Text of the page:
Civility should not be overcome by politics

Civility should not be overcome by politics

The following is an editorial that I wrote for the Times Record. It ran on May 30th, 2014:

Participation in politics is not for the faint of heart. There will always be issues that divide the major parties. Throughout the history of our democracy, politicians have brawled (both literally and figuratively) over the issues. It is essential for our democracy that we always have a healthy debate and exchange of ideas. But the days of Burr and Hamilton, Brooks and Sumner, are long gone. In the 21st century, we need to hold ourselves to a higher code of conduct. As politicians, we need to agree to disagree and work hard with mutual respect and civility to find common ground for those we represent.

In the 126th Legislature, as a member of the Joint Committee on Education and as co-chair of the bipartisan Youth Caucus, I have worked hard to find shared goals and craft compromises between my Democratic and Republican colleagues. Political adversaries can put aside their differences to work together when they share a common goal. And more often that not, we do work together to accomplish much for the good of Maine.

Political back-and-forth is by no means limited to the Democrats versus the Republicans. Parties can become divided on issues within their own ranks. The Democratic Party is strengthened by the diversity of our viewpoints and united by the common core of our beliefs. Yet this relationship can become very strained, especially during the primary campaigns, when neighbors can become adversaries. Campaigns can bring out the best and the worst in us. This can be a period of high stress and emotions, relentless work and immense personal sacrifice. Or, hopefully, it can be a wonderful time of renewal, getting to know more of your neighbors and their views and needs, and strengthening community bonds. In Augusta and at home, we must have reasoned discourse and healthy debate, avoiding negativity, personal attacks or whisper campaigns. Such behavior damages the political process by wrecking professional relationships, burning bridges that lead to compromise, and, worst of all, convincing voters to silence their voices, stay home on election day and avoid civic life altogether. Negative campaigning should have no place in our local political dialogue.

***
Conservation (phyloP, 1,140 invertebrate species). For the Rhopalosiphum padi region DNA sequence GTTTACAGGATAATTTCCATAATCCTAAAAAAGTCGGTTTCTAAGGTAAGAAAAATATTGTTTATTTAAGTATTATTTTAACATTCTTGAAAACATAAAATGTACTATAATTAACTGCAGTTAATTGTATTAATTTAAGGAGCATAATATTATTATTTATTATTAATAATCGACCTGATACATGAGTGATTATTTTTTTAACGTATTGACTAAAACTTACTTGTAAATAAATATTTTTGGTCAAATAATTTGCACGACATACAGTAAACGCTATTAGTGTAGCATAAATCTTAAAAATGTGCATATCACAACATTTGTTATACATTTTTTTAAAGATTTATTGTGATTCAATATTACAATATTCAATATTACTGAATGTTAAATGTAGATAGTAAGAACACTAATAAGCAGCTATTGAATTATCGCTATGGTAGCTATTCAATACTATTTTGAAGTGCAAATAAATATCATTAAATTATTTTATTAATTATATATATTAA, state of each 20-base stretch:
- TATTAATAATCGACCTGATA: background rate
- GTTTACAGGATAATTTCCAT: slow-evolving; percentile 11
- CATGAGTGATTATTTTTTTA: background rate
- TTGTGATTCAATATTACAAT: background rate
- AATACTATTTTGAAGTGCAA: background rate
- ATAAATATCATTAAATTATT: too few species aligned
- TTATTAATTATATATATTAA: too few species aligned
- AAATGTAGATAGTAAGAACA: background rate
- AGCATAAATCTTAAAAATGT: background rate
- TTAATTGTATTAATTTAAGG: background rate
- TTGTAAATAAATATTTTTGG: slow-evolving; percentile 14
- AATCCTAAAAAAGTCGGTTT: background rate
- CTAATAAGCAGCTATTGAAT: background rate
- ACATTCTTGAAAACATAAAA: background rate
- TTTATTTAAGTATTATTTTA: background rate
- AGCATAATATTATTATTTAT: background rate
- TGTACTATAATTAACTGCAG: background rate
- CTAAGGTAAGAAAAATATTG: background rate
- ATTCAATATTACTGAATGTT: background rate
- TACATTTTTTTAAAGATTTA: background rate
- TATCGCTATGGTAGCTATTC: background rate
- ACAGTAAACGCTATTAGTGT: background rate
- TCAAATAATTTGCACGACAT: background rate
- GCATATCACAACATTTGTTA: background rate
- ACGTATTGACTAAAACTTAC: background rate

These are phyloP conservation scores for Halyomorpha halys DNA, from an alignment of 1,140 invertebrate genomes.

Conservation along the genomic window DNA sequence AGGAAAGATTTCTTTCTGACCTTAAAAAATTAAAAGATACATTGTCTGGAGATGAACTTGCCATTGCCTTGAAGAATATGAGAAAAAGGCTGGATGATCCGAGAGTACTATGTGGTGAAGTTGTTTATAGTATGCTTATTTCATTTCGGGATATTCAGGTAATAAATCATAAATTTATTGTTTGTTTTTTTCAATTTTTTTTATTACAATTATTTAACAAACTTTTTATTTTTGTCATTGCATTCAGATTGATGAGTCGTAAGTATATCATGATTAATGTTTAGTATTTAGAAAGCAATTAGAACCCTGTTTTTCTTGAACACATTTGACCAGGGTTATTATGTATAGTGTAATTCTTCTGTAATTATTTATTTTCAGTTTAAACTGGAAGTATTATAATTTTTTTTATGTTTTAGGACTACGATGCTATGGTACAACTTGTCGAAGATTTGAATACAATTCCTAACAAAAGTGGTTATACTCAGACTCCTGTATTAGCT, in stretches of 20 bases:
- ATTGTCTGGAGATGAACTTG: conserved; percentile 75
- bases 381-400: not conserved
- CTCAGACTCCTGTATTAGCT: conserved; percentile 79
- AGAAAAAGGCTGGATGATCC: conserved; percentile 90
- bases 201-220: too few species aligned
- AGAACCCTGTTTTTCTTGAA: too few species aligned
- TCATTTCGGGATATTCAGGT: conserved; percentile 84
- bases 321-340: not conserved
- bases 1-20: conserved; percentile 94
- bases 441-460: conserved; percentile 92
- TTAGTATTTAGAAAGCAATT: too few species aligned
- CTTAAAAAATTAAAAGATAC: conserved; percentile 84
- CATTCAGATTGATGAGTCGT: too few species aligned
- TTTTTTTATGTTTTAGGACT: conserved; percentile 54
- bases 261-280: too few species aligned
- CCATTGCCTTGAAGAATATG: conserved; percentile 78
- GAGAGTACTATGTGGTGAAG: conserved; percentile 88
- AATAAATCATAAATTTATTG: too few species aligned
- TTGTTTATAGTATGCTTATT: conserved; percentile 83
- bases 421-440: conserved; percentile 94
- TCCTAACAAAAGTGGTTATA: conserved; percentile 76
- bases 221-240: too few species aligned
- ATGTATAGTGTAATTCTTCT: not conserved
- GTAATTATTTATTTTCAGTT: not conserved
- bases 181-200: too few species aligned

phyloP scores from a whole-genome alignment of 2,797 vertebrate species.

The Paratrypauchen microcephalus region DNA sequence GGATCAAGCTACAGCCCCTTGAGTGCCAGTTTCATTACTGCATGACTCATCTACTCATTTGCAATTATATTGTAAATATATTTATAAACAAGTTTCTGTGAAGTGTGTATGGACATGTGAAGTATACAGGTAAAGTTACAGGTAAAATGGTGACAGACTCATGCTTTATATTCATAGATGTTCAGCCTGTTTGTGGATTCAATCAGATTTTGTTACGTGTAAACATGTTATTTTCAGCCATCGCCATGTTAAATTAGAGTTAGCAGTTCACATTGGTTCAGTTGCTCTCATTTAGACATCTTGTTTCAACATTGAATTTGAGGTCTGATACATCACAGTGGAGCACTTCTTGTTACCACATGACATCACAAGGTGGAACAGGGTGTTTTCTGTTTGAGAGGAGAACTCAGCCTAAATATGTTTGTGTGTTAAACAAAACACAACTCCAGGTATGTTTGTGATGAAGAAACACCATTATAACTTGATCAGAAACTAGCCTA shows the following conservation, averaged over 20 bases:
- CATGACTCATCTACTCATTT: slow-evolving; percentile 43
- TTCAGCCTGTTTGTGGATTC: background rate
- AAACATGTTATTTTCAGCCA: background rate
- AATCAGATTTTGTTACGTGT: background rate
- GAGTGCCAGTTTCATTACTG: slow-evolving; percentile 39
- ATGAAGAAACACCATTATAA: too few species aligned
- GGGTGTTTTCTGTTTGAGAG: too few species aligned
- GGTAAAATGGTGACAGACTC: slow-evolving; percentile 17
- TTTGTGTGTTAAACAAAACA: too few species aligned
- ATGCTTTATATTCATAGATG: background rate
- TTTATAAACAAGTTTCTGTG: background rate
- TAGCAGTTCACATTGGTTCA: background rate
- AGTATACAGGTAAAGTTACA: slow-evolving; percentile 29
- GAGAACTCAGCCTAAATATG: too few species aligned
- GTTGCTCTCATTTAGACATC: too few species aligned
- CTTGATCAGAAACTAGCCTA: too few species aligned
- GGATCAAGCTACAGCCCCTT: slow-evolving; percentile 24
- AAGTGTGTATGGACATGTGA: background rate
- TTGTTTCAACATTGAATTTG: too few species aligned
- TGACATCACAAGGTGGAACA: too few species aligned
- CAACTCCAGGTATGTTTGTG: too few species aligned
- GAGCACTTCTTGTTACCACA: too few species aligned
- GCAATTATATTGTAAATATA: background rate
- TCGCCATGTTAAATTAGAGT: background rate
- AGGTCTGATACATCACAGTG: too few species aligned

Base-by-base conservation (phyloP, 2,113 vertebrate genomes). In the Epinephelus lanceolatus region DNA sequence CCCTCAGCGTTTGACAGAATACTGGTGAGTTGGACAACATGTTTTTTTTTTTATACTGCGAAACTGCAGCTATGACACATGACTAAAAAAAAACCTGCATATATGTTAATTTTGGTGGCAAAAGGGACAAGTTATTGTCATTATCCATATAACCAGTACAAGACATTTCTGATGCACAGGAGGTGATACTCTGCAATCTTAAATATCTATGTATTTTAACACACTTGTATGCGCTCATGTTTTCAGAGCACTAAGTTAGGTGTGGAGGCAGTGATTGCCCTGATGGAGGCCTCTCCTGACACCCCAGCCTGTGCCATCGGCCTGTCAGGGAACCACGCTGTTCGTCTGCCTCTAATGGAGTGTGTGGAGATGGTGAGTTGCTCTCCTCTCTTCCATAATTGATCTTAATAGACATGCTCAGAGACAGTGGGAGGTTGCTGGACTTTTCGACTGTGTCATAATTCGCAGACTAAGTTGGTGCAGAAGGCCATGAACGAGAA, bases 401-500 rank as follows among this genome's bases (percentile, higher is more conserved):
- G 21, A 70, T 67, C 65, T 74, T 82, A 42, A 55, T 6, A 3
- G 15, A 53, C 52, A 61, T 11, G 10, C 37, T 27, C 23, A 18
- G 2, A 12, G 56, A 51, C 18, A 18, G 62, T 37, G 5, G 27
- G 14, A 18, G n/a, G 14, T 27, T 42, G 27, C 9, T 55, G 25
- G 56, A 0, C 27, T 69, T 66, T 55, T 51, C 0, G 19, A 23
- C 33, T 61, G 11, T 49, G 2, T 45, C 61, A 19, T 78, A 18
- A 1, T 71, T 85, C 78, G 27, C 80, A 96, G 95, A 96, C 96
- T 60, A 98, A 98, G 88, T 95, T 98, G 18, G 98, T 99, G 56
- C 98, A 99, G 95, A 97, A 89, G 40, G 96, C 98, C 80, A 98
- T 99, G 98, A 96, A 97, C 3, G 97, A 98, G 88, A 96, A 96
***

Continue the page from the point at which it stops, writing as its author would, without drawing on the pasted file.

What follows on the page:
My hope for this campaign is that all of us running for office, regardless of party or position, can have a robust and healthy debate on issues and maintain a high standard of civility. We can disagree on policy, but there is no excuse for attacking each other, questioning motives or integrity. We must respect all who are willing to put themselves in the public sphere because they want to contribute. We are all running for office because we want to make Brunswick and Maine a better place. After the election, we must work together to move forward as a community.

I am running for re-election to represent the newly formed House District 49. I look forward to talking to as many of you as I can in the coming months. Please call or email me with any concerns or issues that you have.

The residents of the new District 50 are also fortunate to have a choice of two highly qualified democratic candidates in the upcoming primary. I have been asked where I stand on this race. Due to my position in the legislature, knowing both candidates, and having worked with both of them, I have chosen to remain neutral in this race. However I strongly urge everyone to research the positions and experiences of these two candidates. I encourage you all to make your own decision and vote in the primary. Throughout the next few days and months I hope that you will hold all of us who are running for office to run civil campaigns focused on the issues and not personal attacks. See you at the polls on June 10th!

This post was written by
Matthea “Mattie” Daughtry, a Brunswick native, is the State Representative for the Maine House District 66

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